On April 30th, Facebook announced that it will be testing hiding likes on Instagram. Some will be angered by the proposed change but this could be great news for the wellness community, in light of the ongoing studies that have found Instagram to be the most detrimental social networking app for young people’s mental health.
“It’s interesting to see Instagram ranking as the worst for mental health and wellbeing. The platform is very image focused and it appears that it may be driving feelings of inadequacy and anxiety for young people,” said Shirley Cramer, chief executive of the Royal Society for Public Health.
The Economist reported that while social media gave users extra scope for self-expression and community-building; it also exacerbated anxiety and depression, deprived them of sleep, exposed them to bullying and created worries about their body image and “FOMO” (“fear of missing out”). Studies show that these problems tend to be particularly severe among frequent users and young adults.
In fact, studies have shown an increase in major depressive episodes from 8.7% in 2005 to 11.3% in 2014 in adolescents and from 8.8% to 9.6% in young adults. The increase was larger and statistically significant in the age range of 12 to 20 years, arguably social media’s key demographic.
So the question becomes:What are some tools we could develop to help mitigate the negative effects of social media?
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Launched in 2016, Dyynamics is a niche blog committed to profiling creatives from all walks of life no matter their gender, race or sexuality in order to showcase cultural diversity as the force that lends to the progressive development of humanity. The site content includes Q&A’s with visual artists and burgeoning musicians, long-form features on enterprising aesthetes, and detailed recaps of sought after events and travel destinations. Our mission is to focus on “more culture, less news”. Our goal is to connect the informed taste-maker to the people who create or purvey contemporary culture.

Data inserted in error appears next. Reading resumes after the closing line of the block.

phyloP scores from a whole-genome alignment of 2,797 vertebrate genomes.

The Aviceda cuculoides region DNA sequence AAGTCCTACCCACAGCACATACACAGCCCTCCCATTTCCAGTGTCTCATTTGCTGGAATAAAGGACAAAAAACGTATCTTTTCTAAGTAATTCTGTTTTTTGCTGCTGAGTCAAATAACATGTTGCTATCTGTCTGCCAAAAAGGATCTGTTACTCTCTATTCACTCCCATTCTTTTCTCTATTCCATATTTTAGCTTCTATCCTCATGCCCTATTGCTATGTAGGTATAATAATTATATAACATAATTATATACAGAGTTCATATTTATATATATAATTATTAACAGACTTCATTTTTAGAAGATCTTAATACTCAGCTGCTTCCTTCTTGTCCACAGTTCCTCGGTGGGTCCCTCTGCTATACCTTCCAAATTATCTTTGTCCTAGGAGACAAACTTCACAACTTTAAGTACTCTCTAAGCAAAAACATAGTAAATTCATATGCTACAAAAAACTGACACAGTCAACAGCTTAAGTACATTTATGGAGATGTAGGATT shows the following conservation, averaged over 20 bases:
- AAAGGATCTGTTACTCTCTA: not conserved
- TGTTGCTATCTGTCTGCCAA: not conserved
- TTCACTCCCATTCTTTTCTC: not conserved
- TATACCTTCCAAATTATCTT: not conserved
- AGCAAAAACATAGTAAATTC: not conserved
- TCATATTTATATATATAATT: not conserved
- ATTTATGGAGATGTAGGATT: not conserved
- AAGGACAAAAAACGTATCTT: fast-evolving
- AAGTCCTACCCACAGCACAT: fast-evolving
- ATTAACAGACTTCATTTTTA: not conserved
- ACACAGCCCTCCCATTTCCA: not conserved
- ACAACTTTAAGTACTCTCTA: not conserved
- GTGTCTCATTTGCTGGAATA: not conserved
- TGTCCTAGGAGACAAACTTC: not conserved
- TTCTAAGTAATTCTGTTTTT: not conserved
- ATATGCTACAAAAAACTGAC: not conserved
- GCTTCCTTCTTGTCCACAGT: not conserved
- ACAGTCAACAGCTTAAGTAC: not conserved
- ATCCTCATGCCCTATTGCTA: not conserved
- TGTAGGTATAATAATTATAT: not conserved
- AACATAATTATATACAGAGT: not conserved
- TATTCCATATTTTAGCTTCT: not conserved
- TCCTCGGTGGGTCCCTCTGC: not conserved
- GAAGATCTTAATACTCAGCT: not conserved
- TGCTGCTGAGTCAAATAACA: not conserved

Actor and comedian Benito Skinner has come a long way since starting his YouTube channel at the end of 2016. What began as a creative outlet quickly gained an excitable young following, with the comedian’s short one-man character sketches and pop culture parodies embraced as a welcome antidote to the relentless news cycle. “Laughing has always been my way of feeling a little better about things,” he adds. As straight men continue to dominate the international comedy scene, Skinner offers a welcome alternative — and young people are responding in large numbers. With over 477,000 followers on Instagram and more than 110,000 subscribers on YouTube, the multi-talented actor is paving his own career path.